Last May, I moved my father from Atlanta to Jacksonville. At 57 years old, my father would be the first to tell you he is not a senior. He is, however, permanently disabled from a ruptured spinal cord injury he suffered in 2007.
Since then, his life has rapidly changed, and as his power of attorney, we both have become far too familiar with the pros and cons of Medicare health insurance and the costs of prescription medications, and we have grown accustomed to being put through the “donut hole” coverage.
If you do not know what this is and are an approaching senior or a current senior citizen, then I recommend a quick Google search to get accustomed to a coverage loophole that may end up devastating you financially. Medicare.gov states on its website that the term “donut hole” means “there’s a temporary limit on what the drug plan will cover for drugs. … In 2018, once you and your plan have spent $3,750 on covered drugs, you’re in the coverage gap.” Therefore, when you reach certain deductibles (either with your prescriptions or medications during hospital visits), your insurance will no longer pay for your prescriptions at the cost that they were being paid for at the beginning of the year.
Imagine a senior citizen who has worked the majority of his or her life, but after working 30 to 40 years, that person now becomes disabled for whatever reason. Maybe this person goes through a major surgery and the surgeon writes multiple pain prescriptions. The prescriptions for pain medications can be anything. After surgery and during the healing process, what happens if the patient starts to feel depressed? Or what if they start to become addicted to the pain medication?
For the depression, the patient now will most likely be prescribed an antidepressant. In a blink of an eye, the patient is now on pain medications and antidepressants. Your diet might also be an issue, and now diabetes may become a factor. The costs for insulin under Medicare are shocking. How does a patient only on Medicare afford this? What happens if there are setbacks, additional hospital visits or if the original surgery was unsuccessful and now one surgery turns into two or even three?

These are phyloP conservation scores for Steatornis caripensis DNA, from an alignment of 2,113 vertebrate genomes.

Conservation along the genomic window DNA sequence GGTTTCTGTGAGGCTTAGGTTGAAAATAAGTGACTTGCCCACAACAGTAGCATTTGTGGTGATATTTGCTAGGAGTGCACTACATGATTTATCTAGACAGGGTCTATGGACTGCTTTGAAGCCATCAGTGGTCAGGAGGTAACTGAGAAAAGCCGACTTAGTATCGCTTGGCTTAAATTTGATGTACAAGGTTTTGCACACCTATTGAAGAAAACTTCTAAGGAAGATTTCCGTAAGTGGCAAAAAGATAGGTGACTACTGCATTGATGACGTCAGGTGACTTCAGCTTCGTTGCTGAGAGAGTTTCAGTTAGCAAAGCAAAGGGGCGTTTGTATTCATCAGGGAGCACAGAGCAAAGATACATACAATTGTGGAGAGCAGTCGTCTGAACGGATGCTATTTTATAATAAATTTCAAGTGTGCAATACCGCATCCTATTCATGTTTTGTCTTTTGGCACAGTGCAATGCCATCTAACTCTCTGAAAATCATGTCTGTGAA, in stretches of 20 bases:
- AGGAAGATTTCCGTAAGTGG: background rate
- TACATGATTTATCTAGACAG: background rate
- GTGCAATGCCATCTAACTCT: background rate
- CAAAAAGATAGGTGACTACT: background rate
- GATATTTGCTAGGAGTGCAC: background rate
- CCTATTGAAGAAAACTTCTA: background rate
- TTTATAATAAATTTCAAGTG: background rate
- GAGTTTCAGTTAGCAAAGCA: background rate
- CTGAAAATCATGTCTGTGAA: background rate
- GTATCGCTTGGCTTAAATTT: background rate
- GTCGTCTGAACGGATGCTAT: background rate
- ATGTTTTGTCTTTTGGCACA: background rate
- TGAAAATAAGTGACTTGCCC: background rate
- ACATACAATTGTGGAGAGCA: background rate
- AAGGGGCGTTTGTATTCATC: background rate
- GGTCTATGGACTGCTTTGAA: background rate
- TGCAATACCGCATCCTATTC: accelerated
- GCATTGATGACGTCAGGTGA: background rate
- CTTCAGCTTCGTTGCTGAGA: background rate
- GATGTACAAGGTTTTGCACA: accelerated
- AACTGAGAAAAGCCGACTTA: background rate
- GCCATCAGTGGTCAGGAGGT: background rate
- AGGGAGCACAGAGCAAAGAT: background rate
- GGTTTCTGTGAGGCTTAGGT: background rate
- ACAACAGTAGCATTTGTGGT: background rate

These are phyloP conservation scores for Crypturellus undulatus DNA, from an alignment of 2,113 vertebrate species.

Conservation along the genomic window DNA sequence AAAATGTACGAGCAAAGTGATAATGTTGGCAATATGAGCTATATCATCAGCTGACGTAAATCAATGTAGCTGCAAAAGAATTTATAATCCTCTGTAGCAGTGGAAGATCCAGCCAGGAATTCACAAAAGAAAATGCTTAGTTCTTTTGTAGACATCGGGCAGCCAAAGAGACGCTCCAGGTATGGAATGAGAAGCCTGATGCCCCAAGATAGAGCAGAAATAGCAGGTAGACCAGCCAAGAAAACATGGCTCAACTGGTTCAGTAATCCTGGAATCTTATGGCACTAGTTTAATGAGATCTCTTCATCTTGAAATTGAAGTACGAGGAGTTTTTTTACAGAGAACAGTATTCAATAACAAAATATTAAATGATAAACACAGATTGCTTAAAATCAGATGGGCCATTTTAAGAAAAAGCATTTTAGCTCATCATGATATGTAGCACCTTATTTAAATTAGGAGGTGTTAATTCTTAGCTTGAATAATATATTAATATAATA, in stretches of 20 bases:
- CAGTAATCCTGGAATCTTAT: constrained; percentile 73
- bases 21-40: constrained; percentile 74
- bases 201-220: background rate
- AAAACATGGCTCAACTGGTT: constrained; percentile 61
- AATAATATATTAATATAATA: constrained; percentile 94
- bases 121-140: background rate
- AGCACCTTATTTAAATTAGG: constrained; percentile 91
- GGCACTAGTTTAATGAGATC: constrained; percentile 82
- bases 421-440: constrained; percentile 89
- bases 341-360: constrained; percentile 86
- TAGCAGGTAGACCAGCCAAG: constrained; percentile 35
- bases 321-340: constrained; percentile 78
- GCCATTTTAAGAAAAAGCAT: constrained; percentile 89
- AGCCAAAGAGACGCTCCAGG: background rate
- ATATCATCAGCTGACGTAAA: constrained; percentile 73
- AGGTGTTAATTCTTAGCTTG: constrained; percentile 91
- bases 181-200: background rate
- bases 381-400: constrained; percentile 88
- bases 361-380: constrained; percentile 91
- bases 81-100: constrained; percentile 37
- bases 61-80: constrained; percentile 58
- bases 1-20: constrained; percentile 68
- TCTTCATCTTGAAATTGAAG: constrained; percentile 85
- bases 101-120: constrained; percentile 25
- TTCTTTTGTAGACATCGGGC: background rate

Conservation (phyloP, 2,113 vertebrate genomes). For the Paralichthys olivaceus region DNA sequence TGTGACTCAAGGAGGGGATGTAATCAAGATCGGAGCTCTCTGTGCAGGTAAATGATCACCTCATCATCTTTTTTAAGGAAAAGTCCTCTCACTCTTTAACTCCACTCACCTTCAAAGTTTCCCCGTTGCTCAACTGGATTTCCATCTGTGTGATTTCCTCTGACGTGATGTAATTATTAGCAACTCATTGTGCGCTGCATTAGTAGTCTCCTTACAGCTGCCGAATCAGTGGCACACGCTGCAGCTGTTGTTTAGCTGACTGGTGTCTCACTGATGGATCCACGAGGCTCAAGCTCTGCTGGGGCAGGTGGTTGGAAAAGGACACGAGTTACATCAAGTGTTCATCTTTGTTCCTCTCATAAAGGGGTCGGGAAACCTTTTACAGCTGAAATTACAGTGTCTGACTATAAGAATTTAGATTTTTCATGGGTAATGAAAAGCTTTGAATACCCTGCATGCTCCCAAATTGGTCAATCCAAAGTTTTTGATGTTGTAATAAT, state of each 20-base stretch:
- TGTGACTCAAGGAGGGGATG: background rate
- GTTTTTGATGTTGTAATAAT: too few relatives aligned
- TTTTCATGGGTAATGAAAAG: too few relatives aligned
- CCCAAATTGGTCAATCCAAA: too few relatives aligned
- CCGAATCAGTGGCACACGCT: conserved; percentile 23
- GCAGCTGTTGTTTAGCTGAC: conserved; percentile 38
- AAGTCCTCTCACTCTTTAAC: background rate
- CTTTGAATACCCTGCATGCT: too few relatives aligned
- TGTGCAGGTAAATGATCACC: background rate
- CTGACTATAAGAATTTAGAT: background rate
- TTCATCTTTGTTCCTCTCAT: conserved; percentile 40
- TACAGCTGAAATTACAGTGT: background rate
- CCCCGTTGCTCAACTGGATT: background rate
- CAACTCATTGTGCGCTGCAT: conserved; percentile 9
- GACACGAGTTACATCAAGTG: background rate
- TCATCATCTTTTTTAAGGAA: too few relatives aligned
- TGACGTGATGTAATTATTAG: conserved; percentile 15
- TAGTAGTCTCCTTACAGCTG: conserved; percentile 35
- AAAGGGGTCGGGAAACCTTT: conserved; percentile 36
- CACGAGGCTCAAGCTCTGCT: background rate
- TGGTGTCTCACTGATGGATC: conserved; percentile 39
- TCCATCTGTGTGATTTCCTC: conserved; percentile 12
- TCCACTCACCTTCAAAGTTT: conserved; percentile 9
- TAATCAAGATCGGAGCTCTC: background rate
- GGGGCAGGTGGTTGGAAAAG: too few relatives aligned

Well, this is when you are probably going to get familiarized with the “donut hole.” You will also get the spiel that if you do not like it, then you have the option of not receiving your Social Security benefits anymore and can elect to receive Medicaid.
Therefore, depending on your drug and if it is generic or a brand name, you could now be on the hook for 44 percent of what the drug costs in its entirety. The percentages may not seem as much, but imagine if the monthly prescription costs $900. If you are in the “donut hole,” you may have to pay $396 for your monthly drug.
What’s the point of this story, and why is it directed to the senior living section of the Recorder? I wanted to make readers receiving these benefits aware. We never know what may happen as we get older, and I hope everyone reading this is healthy. However, it would not hurt to call your insurance provider and make sure you know about your coverage limitations and any potential donut holes, especially if you have reached certain limits of coverage for the year. Regardless of your monthly income or need for medication, if you cannot come up with the “donut hole” funds, then you most likely will be without your medications that you might have now become dependent on taking.
Joseph Alvarez is an associate attorney at Zisser Law, where he specializes in criminal and marital law.
The numbers used in this article are based on the experiences of the columnist.